That was on another disgraceful matter where Abbott failed the test, but it was also the general mood of the week.

Pussyfooter! The sort of figure you'd find in a Chuck Jones cartoon:

Well the pond is outraged at these intemperate calls for Bronnie to go.

She must stay. We must be able to experience all the fun of the fair and a chaotic week in parliament.

It's getting closer and closer, when everyone gathers to witness the performance, better than an old TV show, more like that trip to the show to ride the octopus, or long lost memories of cracker night and the big bang of a rocket going off, until it falls back to the muddy earth ...

The alternative? Bloggers and journalists and cartoonists out of business.

Too painful to contemplate, eh Mr Moir? (and more Moir and other Fairfax cartoonists here).


  1. Remember Tony regards himself as Howard/Bishop's love-child. And Pyne is perhaps the jealous younger brother I think a bit of post-Freudian psychobabble may be appropriate.

    In Neo-Freudian psychology, the Electra complex, as proposed by Carl Gustav Jung, is a girl's psychosexual competition with her mother for possession of her father. In the course of her psychosexual development, the complex is the girl's phallic stage; formation of a discrete sexual identity, a boy's analogous experience is the Oedipus complex. The Electra complex occurs in the third—phallic stage (ages 3–6)—of five psychosexual development stages: (i) the Oral, (ii) the Anal, (iii) the Phallic, (iv) the Latent, and (v) the Genital—in which the source libido pleasure is in a different erogenous zone of the infant’s body.

    In classical psychoanalytic theory, the child's identification with the same-sex parent is the successful resolution of the Electra complex and of the Oedipus complex; his and her key psychological experience to developing a mature sexual role and identity. Sigmund Freud instead proposed that girls and boys resolved their complexes differently—she via penis envy, he via castration anxiety; and that unsuccessful resolutions might lead to neurosis and homosexuality.[ Hence, women and men who are fixated in the Electra and Oedipal stages of their psychosexual development might be considered "father-fixated" and "mother-fixated" as revealed when the mate (sexual partner) resembles the father or the mother.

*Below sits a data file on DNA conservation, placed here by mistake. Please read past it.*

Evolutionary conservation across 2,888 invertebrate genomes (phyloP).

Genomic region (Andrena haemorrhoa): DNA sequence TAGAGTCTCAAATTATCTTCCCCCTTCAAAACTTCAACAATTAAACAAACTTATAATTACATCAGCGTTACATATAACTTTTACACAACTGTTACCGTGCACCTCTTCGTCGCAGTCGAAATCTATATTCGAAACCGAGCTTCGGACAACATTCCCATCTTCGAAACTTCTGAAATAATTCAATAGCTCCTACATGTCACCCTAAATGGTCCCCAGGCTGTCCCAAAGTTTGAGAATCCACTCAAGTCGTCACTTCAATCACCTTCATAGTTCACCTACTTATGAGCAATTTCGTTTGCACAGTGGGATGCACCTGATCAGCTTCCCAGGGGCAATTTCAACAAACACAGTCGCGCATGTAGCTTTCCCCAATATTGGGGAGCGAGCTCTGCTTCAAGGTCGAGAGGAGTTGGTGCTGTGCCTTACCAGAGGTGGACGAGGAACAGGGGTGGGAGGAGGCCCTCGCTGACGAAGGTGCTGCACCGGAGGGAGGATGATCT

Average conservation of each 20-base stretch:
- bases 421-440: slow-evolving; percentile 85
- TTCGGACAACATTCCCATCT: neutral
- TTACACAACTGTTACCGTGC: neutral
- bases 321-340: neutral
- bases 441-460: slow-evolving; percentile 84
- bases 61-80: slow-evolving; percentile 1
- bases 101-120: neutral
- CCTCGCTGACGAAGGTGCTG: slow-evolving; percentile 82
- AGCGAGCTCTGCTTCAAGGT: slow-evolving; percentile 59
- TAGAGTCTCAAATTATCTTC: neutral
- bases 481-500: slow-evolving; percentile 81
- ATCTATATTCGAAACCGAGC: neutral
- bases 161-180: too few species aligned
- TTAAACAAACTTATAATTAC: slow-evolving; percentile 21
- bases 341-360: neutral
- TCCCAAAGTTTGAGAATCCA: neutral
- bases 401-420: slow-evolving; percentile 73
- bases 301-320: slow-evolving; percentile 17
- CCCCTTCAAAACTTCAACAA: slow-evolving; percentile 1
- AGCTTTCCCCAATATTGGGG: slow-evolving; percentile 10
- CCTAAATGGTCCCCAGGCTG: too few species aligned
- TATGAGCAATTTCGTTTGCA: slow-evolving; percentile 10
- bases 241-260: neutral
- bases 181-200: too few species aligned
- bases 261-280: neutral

Wiki of course.

    1. Sheesh, and for a minute there we thought we had a genuine Freudian on the premises and was ready to develop an appropriate case of female hysteria ...

    2. Seriously Anon, Freud had some good insights into how some *men* think and behave but he was a bit of a dick, if he was anything like he was portrayed in that movie about him and his bestie, Jung, called "A Dangerous Method".

      There is a funny review of it here:

      "In the film, they (Freud and Jung) meet for the first time and have a conversation that lasts 13 hours. This is actually 100% accurate, according to Jung’s account of the meeting. While they experience a bit of a man-crush on each other for several years (both in the film and in real life), inevitably, they had to break up due to the same reason most of Freud’s students (having) moved on..."

      I'm not a psychiatrist but I'm interested in how these early psychiatric ideas can be fitted into contemporary psych and evo psych; I'm thinking that classic theory - as per your quote from wiki - is a bit more realistic than poor old Freud who was dealing with many unresolved neuroses and using so many defence mechanisms to keep himself sane.

      Karen Horney's theories are worth reading about.

    3. Anon2 - much better is the 1984 BBC mini-series starring David Suchet.

      An amazing family. Including other luminaries such as Clement, Lucian and Anna.

  2. Don't worry, DP. One may be forgiven for thinking it's all a beat-up to get jaded electors back to viewing QT, but, in case BB is on the way out, there is a perfect replacement in the wings. Sophie has just said that, despite the "personal vitriol" during the last campaign for Indi, she has "learned a lesson". Yes! I fully expect Sophie to step right in to the "Stand with Adam" movement by relating her personal experiences of playground xenophobic taunts.

    1. What a splendid proposal UC! Sophie for the chair ... wired how you will ...

  3. Here is another appropriate Pussyfoot, Dot.

    1. How did you know this was the music to the pond's worst nightmares? So many to blame, so little time: